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A handful of colleges around the country charge zero dollars for tuition. To make the math work, they build their budgets around the concept that they will not collect revenue from students. Reporter Jeff Tyler visited two colleges in Kentucky to see how they do it.
JEFF TYLER, BYLINE: In the lush foothills of central Kentucky, Berea seems like your average small, private college, down to its stately brick buildings and its inspiring school anthem.
UNIDENTIFIED GROUP: (Singing, unintelligible)
TYLER: Despite appearances, Berea is very unusual. Its 1,600 students all come from low-income families, and not one of them pays for tuition.
HOLLIE JAMESON: A lot of people say, this isn't real. This has got to be fake. But I came here, made a visit, and it was legit.
TYLER: Twenty-two-year-old Hollie Jamison is living proof. She's the first in her family to go to college. She's now finishing her nursing degree.
JAMESON: I will leave in May of 2020 with a free education as an RN.
TYLER: That isn't normal.
JAMESON: I even have friends in nursing schools here in Kentucky that kind of say, oh, my gosh. You're so lucky. Like, I already have $20,000 in debt, and I am where you are, and you have zero.
TYLER: Around here, the idea of no tuition isn't new.
JEFF AMBURGEY: Berea College has not been collecting tuition from students since 1892.
TYLER: Jeff Amburgey is Berea's vice president of finance. He says the college's ability to cover tuition can be traced to a financial decision from a hundred years ago. The board made a rule that any unrestricted money donated to the college would be invested in an endowment to grow over time. Today, the endowment is worth a whopping $1.2 billion, and profits from the investments cover most of the cost of tuition. Amburgey says other colleges could benefit from the same approach.
TYLER: Those administrators and faculty staff that are working there in 50 to 75 years will look back like Berea does today to 1920 and say, man, we're glad they did that.
TYLER: And if you don't have the patience to wait 75 years, there's another model that covers tuition without a massive endowment. Let's move about a hundred miles east to another college in the tiny town of Pippa Passes. In the early 1900s, an Appalachian mountain man traded the land along this creek to an educated woman from Boston. When Alice Lloyd eventually founded a college here, she never made her poor students pay tuition. And that decision informs how the college is run today.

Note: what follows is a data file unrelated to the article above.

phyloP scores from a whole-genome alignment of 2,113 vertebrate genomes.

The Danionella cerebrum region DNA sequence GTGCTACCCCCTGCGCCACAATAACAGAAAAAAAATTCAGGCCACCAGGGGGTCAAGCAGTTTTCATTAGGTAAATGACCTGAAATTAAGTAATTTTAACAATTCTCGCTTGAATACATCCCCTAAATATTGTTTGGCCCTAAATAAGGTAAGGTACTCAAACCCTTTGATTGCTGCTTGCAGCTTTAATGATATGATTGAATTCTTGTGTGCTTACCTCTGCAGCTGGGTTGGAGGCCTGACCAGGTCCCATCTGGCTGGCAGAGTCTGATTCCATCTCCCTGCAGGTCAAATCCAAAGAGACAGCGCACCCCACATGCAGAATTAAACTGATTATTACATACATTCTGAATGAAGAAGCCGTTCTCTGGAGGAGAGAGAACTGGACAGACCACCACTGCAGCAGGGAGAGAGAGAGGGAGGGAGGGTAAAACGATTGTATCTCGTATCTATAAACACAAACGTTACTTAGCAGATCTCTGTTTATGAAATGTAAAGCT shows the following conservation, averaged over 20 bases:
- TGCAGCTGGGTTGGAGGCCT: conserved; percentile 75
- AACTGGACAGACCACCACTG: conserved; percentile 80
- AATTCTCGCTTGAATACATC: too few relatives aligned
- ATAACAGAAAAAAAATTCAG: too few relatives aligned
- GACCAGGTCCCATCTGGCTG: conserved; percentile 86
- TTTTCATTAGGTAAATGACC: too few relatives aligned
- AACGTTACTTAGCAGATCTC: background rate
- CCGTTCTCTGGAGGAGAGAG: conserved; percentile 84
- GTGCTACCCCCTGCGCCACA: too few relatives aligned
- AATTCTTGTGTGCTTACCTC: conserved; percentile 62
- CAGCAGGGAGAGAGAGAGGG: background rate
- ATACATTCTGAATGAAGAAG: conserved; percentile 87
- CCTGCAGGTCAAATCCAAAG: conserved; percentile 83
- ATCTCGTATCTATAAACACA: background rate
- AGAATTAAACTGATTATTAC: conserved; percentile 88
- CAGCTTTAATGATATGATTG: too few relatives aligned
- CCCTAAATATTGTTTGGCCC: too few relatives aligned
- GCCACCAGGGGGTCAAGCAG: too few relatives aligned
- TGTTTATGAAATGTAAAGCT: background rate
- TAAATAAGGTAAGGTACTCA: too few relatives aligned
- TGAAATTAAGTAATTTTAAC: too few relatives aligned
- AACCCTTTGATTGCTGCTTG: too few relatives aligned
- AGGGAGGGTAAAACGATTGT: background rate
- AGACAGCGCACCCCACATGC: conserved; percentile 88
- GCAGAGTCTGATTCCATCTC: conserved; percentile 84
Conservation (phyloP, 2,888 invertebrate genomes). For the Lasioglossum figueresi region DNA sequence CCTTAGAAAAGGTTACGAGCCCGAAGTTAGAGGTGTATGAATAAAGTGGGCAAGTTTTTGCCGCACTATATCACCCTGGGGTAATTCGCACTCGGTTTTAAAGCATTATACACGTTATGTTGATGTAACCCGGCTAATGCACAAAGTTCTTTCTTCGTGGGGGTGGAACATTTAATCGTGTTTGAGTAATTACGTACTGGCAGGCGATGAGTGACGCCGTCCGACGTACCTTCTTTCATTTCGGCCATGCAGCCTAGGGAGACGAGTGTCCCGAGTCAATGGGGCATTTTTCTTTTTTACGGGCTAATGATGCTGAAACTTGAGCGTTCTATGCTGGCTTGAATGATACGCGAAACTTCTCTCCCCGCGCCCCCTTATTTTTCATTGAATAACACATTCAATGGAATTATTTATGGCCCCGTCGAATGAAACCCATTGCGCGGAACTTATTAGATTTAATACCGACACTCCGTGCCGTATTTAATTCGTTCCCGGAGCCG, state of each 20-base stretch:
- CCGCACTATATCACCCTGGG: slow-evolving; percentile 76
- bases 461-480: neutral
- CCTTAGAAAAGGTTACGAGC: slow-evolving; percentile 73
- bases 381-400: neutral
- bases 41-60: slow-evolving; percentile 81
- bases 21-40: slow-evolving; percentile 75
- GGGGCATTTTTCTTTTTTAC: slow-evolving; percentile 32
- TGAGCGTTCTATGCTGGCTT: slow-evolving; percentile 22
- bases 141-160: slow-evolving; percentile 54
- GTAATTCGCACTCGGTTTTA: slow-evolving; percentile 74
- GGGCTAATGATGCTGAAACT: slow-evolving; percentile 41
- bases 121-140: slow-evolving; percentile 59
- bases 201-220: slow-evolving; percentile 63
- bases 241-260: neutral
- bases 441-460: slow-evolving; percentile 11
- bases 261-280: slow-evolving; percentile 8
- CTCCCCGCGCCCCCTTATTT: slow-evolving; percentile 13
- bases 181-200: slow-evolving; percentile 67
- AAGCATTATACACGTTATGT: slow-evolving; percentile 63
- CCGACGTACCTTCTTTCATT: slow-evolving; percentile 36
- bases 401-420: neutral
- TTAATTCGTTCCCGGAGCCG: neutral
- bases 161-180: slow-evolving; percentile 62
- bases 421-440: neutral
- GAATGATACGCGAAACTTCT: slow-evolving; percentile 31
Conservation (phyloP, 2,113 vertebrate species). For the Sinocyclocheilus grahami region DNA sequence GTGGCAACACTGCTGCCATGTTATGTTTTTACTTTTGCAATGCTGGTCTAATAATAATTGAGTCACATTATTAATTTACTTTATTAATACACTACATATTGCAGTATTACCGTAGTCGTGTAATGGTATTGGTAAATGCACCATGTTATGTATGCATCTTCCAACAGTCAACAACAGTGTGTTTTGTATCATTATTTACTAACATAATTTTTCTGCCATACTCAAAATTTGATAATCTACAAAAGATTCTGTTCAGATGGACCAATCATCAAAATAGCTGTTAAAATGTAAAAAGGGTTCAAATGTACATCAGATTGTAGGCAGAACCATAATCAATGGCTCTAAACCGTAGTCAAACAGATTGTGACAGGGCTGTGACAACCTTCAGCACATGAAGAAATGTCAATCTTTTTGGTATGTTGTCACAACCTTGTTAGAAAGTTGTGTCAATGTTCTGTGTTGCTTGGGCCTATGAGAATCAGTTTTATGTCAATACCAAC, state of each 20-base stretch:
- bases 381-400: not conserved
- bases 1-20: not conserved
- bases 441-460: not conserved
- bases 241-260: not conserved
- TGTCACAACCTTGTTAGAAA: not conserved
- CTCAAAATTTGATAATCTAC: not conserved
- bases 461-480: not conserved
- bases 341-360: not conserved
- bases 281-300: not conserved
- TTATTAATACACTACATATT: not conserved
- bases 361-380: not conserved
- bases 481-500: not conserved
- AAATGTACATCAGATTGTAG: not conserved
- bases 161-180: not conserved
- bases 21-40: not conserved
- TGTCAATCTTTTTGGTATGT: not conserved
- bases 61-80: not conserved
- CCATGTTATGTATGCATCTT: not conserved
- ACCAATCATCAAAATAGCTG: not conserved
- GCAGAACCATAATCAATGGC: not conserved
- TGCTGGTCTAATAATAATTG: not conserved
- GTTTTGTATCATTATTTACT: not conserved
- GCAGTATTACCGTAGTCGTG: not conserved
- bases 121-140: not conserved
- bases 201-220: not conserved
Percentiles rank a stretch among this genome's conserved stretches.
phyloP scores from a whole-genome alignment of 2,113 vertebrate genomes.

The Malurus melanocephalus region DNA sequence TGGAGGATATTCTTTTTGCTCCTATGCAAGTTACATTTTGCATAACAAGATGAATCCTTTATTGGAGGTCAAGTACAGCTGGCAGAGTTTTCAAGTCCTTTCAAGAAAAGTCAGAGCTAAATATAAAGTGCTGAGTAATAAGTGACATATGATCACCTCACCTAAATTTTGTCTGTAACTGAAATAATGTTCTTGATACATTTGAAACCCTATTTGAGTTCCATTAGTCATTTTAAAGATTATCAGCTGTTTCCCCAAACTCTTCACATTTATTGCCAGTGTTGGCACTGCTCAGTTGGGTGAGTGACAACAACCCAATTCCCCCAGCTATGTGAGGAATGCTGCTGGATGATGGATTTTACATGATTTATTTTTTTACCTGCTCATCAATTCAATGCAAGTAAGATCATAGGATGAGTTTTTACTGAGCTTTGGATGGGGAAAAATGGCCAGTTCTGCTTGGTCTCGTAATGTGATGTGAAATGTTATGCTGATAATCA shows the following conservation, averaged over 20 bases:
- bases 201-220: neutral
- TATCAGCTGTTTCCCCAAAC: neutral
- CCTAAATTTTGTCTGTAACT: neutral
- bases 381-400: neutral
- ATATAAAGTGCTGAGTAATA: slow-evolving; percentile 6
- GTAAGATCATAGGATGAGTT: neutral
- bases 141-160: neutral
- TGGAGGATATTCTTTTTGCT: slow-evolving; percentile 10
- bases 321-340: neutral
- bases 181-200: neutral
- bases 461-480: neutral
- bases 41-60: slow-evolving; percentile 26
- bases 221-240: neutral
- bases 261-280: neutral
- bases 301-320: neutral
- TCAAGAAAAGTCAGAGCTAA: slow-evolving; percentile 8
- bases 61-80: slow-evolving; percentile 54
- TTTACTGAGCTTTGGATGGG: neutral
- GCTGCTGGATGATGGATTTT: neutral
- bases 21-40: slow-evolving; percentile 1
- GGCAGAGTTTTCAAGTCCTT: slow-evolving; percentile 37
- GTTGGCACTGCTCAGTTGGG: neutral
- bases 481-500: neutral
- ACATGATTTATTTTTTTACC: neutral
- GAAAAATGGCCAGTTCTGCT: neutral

JIM STEPP: When you begin with the concept that you're not going to charge out-of-pocket tuition, everything you do has to be built around that concept.
TYLER: Jim Stepp is the executive vice president at Alice Lloyd College. And to help cover the cost of tuition for around 600 students, it relies more heavily on fundraising. It also asks more from its professors.
STEPP: Faculty will teach up to 40% heavier class load than you do at a lot of similar colleges.
TYLER: Another way Alice Lloyd saves money - no tenure so they can be flexible. That might spark a revolt at some schools. But there is something other colleges could learn from Alice Lloyd - the way it pays for new buildings.
STEPP: Here, we raise the money from private donors before we build.
TYLER: On a campus tour with marketing director Katie Westerfield, we watched giant machines claw a foundation.
KATIE WESTERFIELD: This is the newest facility on our campus. It has recreation for our students as well as a gymnasium. So this building, even though it is not completed and won't be until the end of 2019, it is fully funded at 20 million.
TYLER: Stepp says he understands how competition for students can make new facilities seem urgent. At the same time, he wonders...
STEPP: How much debt should a college really go into as an institution? Do you need to put as much money into the facilities when students ultimately are going to pay for that through tuition?
TYLER: Finally, there is something else that Alice Lloyd and Berea both do that seems like a good way to save money. Berea and Alice Lloyd are work colleges, requiring students to work at least 10 hours a week. This opportunity provides great training and character building for students. But when other schools tried, it they found the work college approach to be too expensive.
For NPR News, I'm Jeff Tyler in Pippa Passes, Ky.
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